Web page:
In the dual systems of Switzerland and European countries due north of it, students spend part of their time, after they have completed their compulsory general educations, in vocational schools where they further their basic skills in language arts, mathematics, and other subjects; but these general education subjects are taught with a special emphasis upon the application of their contents to the kinds of careers the students are hoping to pursue. Therefore a student who hopes to be a chef, for example, might study those aspects of chemistry and biology, for example, that might explain why certain flavour combinations are popular and that would keep the student's future customers safe and free of food-borne illnesses. Less relevant aspects of the sciences would be deemphasized or not taught. By contrast, in our comprehensive high schools of today, those aspects less relevant to these students are generally taught; they just are not learned by students whose brains have learned to tune out information that is of no relevance to them.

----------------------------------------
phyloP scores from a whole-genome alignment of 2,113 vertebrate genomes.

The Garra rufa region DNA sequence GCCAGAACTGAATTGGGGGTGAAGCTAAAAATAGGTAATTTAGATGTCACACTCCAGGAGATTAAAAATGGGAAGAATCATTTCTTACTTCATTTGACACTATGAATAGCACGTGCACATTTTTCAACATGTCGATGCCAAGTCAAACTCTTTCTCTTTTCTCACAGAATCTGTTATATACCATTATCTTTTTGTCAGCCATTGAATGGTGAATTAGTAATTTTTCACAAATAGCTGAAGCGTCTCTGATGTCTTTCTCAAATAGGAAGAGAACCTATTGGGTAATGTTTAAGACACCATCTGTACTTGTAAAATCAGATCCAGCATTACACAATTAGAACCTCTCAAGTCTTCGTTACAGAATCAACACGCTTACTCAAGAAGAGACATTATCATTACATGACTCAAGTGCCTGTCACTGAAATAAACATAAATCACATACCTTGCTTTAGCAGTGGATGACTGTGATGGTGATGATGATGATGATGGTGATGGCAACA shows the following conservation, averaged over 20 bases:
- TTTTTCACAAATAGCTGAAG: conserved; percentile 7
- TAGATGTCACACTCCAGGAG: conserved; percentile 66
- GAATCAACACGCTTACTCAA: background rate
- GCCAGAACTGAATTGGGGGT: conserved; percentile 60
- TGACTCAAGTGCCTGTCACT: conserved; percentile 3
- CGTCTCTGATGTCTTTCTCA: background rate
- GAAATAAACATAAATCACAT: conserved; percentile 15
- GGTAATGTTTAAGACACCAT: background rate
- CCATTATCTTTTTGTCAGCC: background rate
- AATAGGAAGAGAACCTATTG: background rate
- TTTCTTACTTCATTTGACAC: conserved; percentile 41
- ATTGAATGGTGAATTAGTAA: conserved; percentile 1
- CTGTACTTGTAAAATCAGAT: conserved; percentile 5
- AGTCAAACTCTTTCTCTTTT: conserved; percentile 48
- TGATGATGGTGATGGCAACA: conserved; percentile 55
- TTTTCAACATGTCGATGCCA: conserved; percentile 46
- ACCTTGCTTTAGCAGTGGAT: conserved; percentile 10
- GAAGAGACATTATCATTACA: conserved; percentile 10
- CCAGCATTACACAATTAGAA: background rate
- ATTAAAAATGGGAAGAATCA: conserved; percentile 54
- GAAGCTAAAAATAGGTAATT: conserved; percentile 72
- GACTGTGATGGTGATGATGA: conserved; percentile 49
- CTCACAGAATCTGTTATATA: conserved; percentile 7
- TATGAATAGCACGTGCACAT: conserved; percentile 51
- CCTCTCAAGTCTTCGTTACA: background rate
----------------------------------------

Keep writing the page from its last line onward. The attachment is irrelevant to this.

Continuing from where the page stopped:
The secretary's third paragraph, in my excerpt, begins in a familiar vein: "Employers today want graduates who have the ability to adapt, innovate, synthesize data, and communicate effectively. They want employees who can both learn independently and work in teams." Yes, but precisely which kind of employer is likely to have overrepresented access to the U.S. secretary of education, and which kind is he particularly likely to be listening to most attentively? I submit this is likely to be people like Tim Cook, Apple's chief executive, who won the prime time attention of Brian Williams earlier this week; or the well connected CEOs of the Business Roundtable, who can arrange for private meetings with American presidents. These high status executives, who occasionally even win the presidential nominations of the Republican Party, are not representative of the average American "employers" Secretary Duncan speaks of in very general terms. And although these employers may wish for their employees to have the abilities the secretary mentions, where is the evidence that they are willing to pay for them in bulk? They typically want such abilities for the lowest possible price, or are under pressure from their boards to seek such labour purchases; and they are quite prepared to outsource outside of our country if they cannot find what they want here; so while we need to address such sentiments, they cannot be the only views driving our vision of the panoply of vocational education choices our young people need.  Also, what about our young citizens who may not be able to develop such a spectrum of abilities? What does he suggest we do with our most disadvantaged young people, like those with special needs who are currently emerging from our high schools in an extremely uncompetitive position, with limited likelihood of ever being able to function as independent adults and to earn the self esteem that independence brings?